Gwede Mantashe

Minister of Mineral Resources and Energy
2019 Grade: E
2018 Grade: D+

In the 2019 Cabinet yearbook, Mantashe will most definitely be voted the minister most likely to embarrass. Like Spud, the fictional character in John van de Ruit’s book of the same name, Mantashe’s tenure ever since he was first appointed a year ago has been characterised by making the news for all the wrong reasons.

From making the headlines over a love triangle involving a younger woman and a fellow Cabinet minister, allegations of impropriety and gratification and flawed appointments to boards of state-owned entities to promoting a non-existent mineral (hazenile) at an international mining conference, where he was supposed to sell the prospects of mining in South Africa, Mantashe’s first year as a minister has been a disaster.

It would be funny if the portfolio he is looking after wasn’t so seriously tied to the country’s bid to claw its way back from “nine wasted years”.

In fairness to him, Mantashe is presiding over a new super-department, which brought together two departments that are in a mess from political and administrative perspectives. Much of this is down to legacy issues.

In the first quarter of this year, mining production declined by 3.5%. In energy, the country has seen a year of rolling power outages.

Mantashe walked into an energy department that completed only 32% of its performance targets, yet spent 98% of its budget.

But, where he can make change, the minister has dallied. There is a great deal outstanding on the policy front, where Mantashe could provide certainty to both investors and residents. The national gas infrastructure plan and the National Energy Regulator Amendment Bill are two crucial examples.
The latter would start to answer questions about Eskom’s unbundling, the introduction of private suppliers of electricity, what is happening with the Grand Inga hydropower project in the Democratic Republic of the Congo, and the targets on clean energy production.

As a mark of how bad things are in the department, the country still does not have even one litre of strategic oil, after 10-million barrels were sold off in a corruption-riddled deal in 2015 under then energy minister Tina Joemat-Pettersson. It has been three years since her replacement, Mmamoloko Kubayi-Ngubane, admitted the stocks were sold and not rotated. Subsequent investigations revealed that senior civil servants were paid to sell the stocks for a song. There has been little action to hold them to account. Litigation, by the Central Energy Fund, to reverse the deal is moving at a snail’s pace. This is why, when the crude oil price changes, South Africa doesn’t have a buffer and so consumers feel the pain.

PetroSA will run out of feedstock for its Mossel Bay refinery sometime next year, and the country seems to have committed itself to oil exploration in South Sudan in a R15-billion deal with no openness, or oil. PetroSA is also technically insolvent.

The Nuclear Energy Council of South Africa and the Central Energy Fund, two critical structures that fall under Mantashe’s purview, are also in a mess and there appears to be no real plan to turn them around.

Mantashe’s decades in political leadership before getting to Cabinet have created a political ideologue who is struggling to come to terms with the complexities of governance.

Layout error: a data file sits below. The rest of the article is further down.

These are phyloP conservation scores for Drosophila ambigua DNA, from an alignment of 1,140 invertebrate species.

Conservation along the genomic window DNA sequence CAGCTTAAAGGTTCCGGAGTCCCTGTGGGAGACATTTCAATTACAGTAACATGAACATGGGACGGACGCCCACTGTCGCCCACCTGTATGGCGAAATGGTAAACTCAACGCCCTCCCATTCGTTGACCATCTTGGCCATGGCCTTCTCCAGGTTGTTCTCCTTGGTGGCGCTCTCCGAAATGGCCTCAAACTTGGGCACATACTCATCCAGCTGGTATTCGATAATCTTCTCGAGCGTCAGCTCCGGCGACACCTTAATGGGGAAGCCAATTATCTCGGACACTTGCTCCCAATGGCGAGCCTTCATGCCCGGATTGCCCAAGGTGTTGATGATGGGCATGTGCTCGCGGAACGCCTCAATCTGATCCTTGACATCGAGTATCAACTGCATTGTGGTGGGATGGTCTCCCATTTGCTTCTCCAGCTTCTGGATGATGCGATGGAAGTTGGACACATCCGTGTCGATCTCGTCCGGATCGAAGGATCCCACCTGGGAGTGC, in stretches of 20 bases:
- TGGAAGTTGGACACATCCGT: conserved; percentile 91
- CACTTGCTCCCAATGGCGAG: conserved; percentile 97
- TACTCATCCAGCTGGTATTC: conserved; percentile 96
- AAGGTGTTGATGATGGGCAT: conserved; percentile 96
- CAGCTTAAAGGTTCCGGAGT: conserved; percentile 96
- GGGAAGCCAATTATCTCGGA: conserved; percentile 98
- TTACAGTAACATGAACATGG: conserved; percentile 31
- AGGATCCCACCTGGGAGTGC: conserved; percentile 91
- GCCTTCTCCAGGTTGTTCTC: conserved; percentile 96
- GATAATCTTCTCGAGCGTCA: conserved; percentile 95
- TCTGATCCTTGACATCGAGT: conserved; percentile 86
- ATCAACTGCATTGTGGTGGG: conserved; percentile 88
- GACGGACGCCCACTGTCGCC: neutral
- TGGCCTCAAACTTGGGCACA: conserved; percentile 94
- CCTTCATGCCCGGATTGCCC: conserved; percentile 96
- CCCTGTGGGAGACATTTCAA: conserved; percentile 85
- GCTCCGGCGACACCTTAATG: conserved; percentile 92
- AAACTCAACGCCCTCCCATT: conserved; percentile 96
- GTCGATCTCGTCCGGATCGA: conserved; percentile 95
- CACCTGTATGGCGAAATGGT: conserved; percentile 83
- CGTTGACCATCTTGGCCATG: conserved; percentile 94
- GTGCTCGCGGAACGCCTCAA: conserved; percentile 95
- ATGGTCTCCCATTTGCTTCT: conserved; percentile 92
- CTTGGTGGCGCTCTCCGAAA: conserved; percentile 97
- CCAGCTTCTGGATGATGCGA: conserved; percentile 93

His new position requires that pragmatism sometimes trumps ideology. These are skills that he has not shown. He adopted a hard-nosed approach to his department’s impasse with the Minerals Council over the mining charter, and the department’s decision to delay opening a new round of bidding to provide renewable energy — when uncertainty of energy is a key factor holding back investment that could kick-start the economy.

The mining industry has raised issues with clauses about empowerment and renewals of mining licences. It claims to have been in discussions with the ministry since the charter was unveiled in September last year.

Instead of responding, Mantashe cites the country’s improved rankings on the Fraser Institute’s annual survey of mining companies as proof of his good work.

Business Day quoted him as saying: “On policy and regulatory certainty, we have jumped 25 spots — from 81 to 56 — in one year. When it comes to investment attractiveness we have jumped five spaces — from 48 to 43 in one year.”
The Democratic Alliance’s spokesperson for mineral resources and energy, Kevin Mileham, believes the inaction is critical. “In this regard, the passing of Deputy Minister [Bavelile] Hlongwa leaves a big hole, as she brought technical expertise to the [energy] portfolio. The minister has promulgated the IRP [Integrated Resource Plan], to his credit, but missed a significant opportunity to immediately address our energy crisis, by opening a new bid window for renewables,” he said.

Mantashe’s mandate is huge and crucial. The economy was built on top of the mineral complex. That industry operates amid uncertainty, and politically-connected companies continue to mine and pollute with impunity.

Without power, there is no economy. As we write this report card, the electricity is off. Eskom might not fall under Mantashe’s mandate (that’s Pravin Gordhan’s problem), but policy certainty and new energy sources do. The minister needs to start working with others, such as the public enterprises department, and fix his super-department.

Grade Key

Take a bow. You are doing an excellent job.
Good, but room for improvement.
You're okay.
Get your act together.
Do yourself and the country a favour - resign.
You're fired.